Such reforms do not seek to interfere or inappropriately influence the investigative, operational or enforcement decisions of the Electoral Commission. These planned reforms predate any current inquiries, and stem from work initiated following (the then) Sir Eric Pickles’ independent review: “Securing the ballot: Report of Sir Eric Pickles’ review into electoral fraud”. The reforms would not in any way affect the ability of the Commission to undertake enforcement activity as it sees fit, but they will ensure greater accountability to Parliament on how the Electoral Commission discharges its wider functions.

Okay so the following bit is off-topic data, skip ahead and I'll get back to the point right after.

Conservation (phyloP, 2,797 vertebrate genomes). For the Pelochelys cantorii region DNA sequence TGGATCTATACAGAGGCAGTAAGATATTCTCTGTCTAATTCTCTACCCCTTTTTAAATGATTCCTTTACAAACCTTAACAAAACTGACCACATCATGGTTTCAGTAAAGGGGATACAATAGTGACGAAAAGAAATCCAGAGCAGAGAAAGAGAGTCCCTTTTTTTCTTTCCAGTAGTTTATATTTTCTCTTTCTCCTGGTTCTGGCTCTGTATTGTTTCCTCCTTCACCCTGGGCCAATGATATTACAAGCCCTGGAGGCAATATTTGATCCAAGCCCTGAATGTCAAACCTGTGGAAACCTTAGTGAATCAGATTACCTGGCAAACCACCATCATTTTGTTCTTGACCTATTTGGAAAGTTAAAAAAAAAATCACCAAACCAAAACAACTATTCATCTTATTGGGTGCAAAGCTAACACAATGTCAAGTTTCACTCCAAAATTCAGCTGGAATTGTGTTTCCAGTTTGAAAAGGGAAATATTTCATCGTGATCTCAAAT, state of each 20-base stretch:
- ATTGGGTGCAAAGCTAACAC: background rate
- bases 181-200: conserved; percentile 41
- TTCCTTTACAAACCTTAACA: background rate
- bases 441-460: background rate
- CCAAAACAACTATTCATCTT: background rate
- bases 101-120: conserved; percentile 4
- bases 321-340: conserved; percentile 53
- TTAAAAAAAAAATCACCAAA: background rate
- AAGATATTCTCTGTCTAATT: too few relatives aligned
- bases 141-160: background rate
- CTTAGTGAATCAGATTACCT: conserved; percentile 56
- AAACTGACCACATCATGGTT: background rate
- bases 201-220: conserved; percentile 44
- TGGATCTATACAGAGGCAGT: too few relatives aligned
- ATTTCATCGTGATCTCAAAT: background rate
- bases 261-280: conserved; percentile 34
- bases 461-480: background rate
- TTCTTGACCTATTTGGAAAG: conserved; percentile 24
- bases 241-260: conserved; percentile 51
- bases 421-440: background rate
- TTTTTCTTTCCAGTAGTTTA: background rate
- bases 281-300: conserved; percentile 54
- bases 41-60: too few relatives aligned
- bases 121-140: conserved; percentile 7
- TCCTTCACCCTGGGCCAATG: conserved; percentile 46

This Government are taking forward a greater emphasis on the need to tackle and prevent electoral fraud, especially in light of the corruption that took place in Tower Hamlets in 2014, in light of the points made in the Pickles review. These measures also address the concerns and recommendations raised in the Pickles review on the role of the Electoral Commission and the current system of its oversight.
More broadly, the Committee on Standards in Public Life is undertaking a review into electoral regulation and the Public Administration and Constitutional Affairs Committee is doing an inquiry into the work of the commission. We will carefully consider any proposals from these Committees in due course.
We are committed to protecting our democracy and maintaining public confidence in our electoral system. The measures in the Elections Bill will ensure that our democracy remains secure, modern, transparent and fair.